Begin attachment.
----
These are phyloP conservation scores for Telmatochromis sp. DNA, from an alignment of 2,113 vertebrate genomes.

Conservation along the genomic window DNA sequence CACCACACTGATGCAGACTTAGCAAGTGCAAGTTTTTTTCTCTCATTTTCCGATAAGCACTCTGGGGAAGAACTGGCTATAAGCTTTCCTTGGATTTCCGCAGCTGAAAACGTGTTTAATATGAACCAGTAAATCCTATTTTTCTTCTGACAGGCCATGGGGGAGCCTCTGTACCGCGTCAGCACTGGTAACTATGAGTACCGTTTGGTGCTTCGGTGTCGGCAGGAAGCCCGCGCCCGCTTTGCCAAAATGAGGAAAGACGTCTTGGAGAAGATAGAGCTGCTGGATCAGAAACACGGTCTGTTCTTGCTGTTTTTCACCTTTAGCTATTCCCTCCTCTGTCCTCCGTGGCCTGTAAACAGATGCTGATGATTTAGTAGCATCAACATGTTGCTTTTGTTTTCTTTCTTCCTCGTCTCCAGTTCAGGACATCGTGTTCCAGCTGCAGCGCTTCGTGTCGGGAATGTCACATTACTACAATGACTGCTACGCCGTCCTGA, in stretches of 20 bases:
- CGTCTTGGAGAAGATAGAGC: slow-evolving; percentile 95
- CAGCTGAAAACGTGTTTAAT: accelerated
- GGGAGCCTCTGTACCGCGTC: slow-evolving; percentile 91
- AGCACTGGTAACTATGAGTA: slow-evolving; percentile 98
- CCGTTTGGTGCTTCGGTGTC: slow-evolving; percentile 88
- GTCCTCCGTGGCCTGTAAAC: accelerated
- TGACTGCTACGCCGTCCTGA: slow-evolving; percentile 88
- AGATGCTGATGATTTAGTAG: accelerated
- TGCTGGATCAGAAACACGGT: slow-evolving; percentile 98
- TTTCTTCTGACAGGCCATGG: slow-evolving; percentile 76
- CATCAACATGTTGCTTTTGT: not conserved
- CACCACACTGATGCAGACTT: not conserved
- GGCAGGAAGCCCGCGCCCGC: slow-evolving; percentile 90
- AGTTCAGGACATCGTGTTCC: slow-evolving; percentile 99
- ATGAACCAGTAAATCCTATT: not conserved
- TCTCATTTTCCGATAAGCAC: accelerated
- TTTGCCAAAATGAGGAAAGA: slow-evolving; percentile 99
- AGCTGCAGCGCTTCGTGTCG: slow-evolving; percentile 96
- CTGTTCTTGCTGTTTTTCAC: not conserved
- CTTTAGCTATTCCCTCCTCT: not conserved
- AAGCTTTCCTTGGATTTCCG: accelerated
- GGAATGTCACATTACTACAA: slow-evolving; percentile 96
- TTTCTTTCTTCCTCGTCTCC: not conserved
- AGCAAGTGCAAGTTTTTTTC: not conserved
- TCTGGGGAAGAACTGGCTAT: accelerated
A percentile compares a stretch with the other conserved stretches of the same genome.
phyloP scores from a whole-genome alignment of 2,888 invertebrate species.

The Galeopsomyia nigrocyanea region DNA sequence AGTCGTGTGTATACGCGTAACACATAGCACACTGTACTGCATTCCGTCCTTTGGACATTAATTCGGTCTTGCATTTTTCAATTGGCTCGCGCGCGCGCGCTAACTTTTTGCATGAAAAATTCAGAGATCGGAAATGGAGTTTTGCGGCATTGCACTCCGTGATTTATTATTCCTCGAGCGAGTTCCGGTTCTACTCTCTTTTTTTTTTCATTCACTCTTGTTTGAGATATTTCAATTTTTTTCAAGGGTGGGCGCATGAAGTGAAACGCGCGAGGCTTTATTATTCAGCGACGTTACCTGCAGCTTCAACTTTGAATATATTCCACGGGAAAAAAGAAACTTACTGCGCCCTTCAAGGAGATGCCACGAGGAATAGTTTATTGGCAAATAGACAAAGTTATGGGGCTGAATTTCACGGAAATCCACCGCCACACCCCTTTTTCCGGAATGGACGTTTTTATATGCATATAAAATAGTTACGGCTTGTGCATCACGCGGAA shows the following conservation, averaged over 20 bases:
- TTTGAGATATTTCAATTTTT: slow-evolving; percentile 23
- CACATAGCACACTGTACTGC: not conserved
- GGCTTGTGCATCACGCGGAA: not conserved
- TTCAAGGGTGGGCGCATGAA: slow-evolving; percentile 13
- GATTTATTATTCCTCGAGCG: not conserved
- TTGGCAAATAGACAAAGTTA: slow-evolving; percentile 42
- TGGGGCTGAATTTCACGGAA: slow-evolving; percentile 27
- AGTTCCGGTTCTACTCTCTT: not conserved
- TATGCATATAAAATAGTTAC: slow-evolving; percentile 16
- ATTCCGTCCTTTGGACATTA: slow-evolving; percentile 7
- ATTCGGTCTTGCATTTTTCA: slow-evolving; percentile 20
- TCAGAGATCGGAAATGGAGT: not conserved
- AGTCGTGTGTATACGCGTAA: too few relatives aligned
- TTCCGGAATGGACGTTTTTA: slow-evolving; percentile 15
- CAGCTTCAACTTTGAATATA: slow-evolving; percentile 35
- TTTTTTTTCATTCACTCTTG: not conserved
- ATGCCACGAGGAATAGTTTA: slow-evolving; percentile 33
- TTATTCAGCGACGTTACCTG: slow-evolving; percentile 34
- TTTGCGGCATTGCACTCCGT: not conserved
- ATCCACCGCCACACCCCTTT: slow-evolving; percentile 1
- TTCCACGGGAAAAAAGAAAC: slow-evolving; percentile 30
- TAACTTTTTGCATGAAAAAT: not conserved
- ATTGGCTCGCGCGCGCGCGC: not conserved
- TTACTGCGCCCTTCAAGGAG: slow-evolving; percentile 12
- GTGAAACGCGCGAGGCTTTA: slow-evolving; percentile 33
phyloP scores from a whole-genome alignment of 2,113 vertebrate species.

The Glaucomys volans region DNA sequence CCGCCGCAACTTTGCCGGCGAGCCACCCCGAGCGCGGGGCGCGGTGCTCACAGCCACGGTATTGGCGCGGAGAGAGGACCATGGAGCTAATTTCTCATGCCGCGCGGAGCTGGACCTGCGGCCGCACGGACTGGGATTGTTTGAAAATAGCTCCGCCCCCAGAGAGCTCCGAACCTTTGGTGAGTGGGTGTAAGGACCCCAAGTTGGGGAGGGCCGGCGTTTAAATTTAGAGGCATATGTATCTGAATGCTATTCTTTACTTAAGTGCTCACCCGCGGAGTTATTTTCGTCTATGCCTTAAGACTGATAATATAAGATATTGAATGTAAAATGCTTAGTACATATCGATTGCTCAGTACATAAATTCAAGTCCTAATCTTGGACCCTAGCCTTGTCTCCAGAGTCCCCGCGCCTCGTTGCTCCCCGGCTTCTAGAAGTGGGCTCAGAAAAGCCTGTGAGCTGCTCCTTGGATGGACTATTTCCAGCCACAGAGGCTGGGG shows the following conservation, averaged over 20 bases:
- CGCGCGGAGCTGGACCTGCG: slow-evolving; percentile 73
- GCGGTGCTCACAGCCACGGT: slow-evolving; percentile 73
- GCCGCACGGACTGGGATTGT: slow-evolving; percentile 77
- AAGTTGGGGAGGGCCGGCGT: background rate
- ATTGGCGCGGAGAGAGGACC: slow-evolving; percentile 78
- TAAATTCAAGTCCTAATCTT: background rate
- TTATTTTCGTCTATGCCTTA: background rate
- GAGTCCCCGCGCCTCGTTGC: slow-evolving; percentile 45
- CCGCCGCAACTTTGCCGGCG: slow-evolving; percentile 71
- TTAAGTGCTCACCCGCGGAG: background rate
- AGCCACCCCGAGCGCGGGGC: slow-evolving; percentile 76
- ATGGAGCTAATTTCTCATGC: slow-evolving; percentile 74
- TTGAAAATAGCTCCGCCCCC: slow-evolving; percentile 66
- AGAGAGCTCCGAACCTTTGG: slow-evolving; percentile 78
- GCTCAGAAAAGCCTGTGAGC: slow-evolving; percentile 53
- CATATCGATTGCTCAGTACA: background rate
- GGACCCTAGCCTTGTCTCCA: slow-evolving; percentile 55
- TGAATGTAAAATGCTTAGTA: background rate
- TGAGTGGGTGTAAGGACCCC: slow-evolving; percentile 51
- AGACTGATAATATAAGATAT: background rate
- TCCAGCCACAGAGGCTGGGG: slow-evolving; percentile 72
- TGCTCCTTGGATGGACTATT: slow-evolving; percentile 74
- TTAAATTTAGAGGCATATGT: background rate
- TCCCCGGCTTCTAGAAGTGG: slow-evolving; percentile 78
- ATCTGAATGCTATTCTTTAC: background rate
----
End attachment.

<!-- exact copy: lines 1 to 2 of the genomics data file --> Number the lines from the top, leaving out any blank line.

These are phyloP conservation scores for Telmatochromis sp. DNA, from an alignment of 2,113 vertebrate genomes.

Conservation along the genomic window DNA sequence CACCACACTGATGCAGACTTAGCAAGTGCAAGTTTTTTTCTCTCATTTTCCGATAAGCACTCTGGGGAAGAACTGGCTATAAGCTTTCCTTGGATTTCCGCAGCTGAAAACGTGTTTAATATGAACCAGTAAATCCTATTTTTCTTCTGACAGGCCATGGGGGAGCCTCTGTACCGCGTCAGCACTGGTAACTATGAGTACCGTTTGGTGCTTCGGTGTCGGCAGGAAGCCCGCGCCCGCTTTGCCAAAATGAGGAAAGACGTCTTGGAGAAGATAGAGCTGCTGGATCAGAAACACGGTCTGTTCTTGCTGTTTTTCACCTTTAGCTATTCCCTCCTCTGTCCTCCGTGGCCTGTAAACAGATGCTGATGATTTAGTAGCATCAACATGTTGCTTTTGTTTTCTTTCTTCCTCGTCTCCAGTTCAGGACATCGTGTTCCAGCTGCAGCGCTTCGTGTCGGGAATGTCACATTACTACAATGACTGCTACGCCGTCCTGA, in stretches of 20 bases: